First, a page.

Zebulun Nash: pragmatic idealist
Zebulun "Zeb" Nash, ChemE '72, got interested in engineering as a kid, thanks in part to the space race. Three years after the Eagle landed, he earned his degree from Missouri S&T.
Mariana Rodriguez: peruvian pioneer
By anyone's standards, Mariana Rodriguez, CE '80, is a trailblazer. After graduation, she returned to her native Peru to become a leader in the field of higher education, helping found two universities and two technical institutes in the country.
Richard Stegemeier: energy evangelist
As "eminent members of the engineering profession," members of the National Academy of Engineering are the people society looks to for guidance about the technical challenges facing our nation.
Steve Sullivan: making magic
Entertainment Weekly called Davy Jones from the Pirates of the Caribbean one of the most convincing computer-generated characters in film history. The technology used to create that character and many others was developed with the assistance of S&T grad Steve Sullivan, winner of three Academy Awards.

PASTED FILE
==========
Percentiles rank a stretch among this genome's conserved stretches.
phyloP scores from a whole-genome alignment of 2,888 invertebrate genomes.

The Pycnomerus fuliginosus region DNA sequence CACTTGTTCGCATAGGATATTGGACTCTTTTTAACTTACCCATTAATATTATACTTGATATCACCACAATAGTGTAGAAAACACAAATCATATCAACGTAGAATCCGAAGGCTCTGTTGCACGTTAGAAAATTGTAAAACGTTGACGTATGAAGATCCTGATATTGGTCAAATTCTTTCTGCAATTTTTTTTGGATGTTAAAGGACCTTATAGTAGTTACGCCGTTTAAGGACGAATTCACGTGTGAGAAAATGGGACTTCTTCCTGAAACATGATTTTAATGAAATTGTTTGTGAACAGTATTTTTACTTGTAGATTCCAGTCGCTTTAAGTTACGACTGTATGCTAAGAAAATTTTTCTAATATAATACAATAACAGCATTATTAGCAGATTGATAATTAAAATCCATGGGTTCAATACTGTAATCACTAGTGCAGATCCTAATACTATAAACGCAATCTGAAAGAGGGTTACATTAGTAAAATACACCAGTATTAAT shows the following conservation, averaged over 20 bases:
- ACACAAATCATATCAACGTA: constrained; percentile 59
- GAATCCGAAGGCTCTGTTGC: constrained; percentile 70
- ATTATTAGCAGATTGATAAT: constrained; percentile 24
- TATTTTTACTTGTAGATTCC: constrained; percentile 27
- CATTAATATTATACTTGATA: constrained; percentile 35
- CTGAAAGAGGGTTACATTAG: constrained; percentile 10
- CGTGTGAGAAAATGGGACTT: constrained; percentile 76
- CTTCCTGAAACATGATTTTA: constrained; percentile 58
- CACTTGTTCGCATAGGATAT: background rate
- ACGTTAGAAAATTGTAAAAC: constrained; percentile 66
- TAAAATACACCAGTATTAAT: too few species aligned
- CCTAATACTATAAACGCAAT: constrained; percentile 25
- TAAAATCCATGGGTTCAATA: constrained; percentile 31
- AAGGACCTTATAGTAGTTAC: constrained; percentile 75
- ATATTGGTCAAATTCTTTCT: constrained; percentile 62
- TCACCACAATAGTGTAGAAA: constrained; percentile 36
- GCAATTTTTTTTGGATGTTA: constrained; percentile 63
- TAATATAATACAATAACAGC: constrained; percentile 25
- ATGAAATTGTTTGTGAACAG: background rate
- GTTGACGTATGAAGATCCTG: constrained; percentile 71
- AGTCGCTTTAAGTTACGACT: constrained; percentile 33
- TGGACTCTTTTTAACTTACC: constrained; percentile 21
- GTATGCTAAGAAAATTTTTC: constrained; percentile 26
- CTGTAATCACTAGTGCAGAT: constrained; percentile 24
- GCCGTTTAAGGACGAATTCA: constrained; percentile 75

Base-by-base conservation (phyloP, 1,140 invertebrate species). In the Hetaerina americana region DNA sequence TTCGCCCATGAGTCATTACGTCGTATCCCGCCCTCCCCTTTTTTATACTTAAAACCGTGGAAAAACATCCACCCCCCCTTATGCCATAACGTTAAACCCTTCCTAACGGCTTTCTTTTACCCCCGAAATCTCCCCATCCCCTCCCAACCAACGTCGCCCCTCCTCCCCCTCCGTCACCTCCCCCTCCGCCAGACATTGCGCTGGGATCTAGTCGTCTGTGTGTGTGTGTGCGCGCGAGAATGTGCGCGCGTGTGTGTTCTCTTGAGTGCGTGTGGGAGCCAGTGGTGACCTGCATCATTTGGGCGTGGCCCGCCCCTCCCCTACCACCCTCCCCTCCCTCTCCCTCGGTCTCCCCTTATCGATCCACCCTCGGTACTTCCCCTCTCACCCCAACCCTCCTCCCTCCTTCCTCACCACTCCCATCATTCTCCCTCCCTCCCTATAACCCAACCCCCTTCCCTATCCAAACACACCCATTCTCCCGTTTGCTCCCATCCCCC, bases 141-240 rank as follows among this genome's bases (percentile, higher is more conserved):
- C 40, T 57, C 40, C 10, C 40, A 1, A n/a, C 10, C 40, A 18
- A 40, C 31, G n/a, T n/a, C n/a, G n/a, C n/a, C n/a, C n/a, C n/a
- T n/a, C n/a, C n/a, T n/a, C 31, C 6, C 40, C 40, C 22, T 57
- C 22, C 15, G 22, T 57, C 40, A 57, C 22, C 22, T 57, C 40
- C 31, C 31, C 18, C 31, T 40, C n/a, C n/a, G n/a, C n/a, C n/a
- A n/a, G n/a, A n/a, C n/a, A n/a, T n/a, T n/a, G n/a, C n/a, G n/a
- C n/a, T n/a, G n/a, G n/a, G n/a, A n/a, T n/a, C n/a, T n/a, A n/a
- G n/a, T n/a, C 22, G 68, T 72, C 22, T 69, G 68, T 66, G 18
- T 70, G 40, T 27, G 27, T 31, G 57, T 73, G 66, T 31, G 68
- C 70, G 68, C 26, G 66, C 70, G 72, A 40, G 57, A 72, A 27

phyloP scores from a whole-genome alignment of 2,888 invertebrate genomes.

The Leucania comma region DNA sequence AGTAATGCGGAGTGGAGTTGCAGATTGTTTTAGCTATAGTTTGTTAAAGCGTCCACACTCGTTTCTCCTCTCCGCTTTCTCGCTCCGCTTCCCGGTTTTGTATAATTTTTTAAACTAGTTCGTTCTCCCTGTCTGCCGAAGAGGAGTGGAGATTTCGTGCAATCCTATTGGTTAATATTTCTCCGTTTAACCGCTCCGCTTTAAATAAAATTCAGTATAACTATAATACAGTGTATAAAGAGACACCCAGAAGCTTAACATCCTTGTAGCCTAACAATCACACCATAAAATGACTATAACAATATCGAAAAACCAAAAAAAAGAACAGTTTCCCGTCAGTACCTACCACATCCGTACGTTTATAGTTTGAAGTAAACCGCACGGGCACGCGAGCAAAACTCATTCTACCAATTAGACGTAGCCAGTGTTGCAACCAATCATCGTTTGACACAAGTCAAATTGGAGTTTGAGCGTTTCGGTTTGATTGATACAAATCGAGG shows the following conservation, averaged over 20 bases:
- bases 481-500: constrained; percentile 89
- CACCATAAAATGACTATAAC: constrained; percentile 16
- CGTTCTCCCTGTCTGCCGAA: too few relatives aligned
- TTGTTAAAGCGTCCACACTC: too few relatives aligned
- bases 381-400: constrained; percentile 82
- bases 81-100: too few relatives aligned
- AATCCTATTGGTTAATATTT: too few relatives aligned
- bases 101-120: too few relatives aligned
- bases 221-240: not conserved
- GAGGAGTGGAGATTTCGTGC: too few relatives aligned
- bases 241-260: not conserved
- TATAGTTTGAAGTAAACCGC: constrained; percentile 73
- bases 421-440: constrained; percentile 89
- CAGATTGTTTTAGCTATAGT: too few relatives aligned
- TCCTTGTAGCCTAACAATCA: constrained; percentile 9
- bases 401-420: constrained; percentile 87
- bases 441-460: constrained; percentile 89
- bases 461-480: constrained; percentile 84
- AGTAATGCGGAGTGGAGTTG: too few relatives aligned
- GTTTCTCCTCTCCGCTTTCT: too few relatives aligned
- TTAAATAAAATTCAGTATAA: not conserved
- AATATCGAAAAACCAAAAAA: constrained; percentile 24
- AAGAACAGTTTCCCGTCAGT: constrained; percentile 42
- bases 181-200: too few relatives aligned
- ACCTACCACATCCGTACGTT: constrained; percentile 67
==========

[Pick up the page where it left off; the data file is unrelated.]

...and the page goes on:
Cindy Tang: closing the gender gap
Cindy Tang, Econ'85, was a champion for women when the university really needed one. And she still is.
John Toomey: better together
Like nuts and bolts, some things are just meant to go together. Although his background is in mechanical engineering, John Toomey, ME'49, MS ME'51, believes his field goes hand-in-hand with aerospace engineering.
Ed Tuck: taking chances
Ed Tuck likes to quote the jazz pianist Thelonius Monk, who said: "The only cats worth anything are the cats who take chances."
Ted Weise: absolutely positively
Ted Weise, EE'67, was hired as Federal Express's 23rd employee in 1972. He retired in 2000 as president and CEO of the global corporation.
Gary White: water warrior
In 1984, Gary White traveled to Guatemala with an organization that he had established for students who wanted to volunteer for development projects around the world. "I can still clearly see the little girl who brought the water and sanitation crisis into striking focus for me," says White, CE '85, MS CE '87.
Joan Woodard: going nuclear
At Sandia National Laboratories, Joan Woodard, Math'73, was the executive vice president and deputy laboratories director for more than 10 years.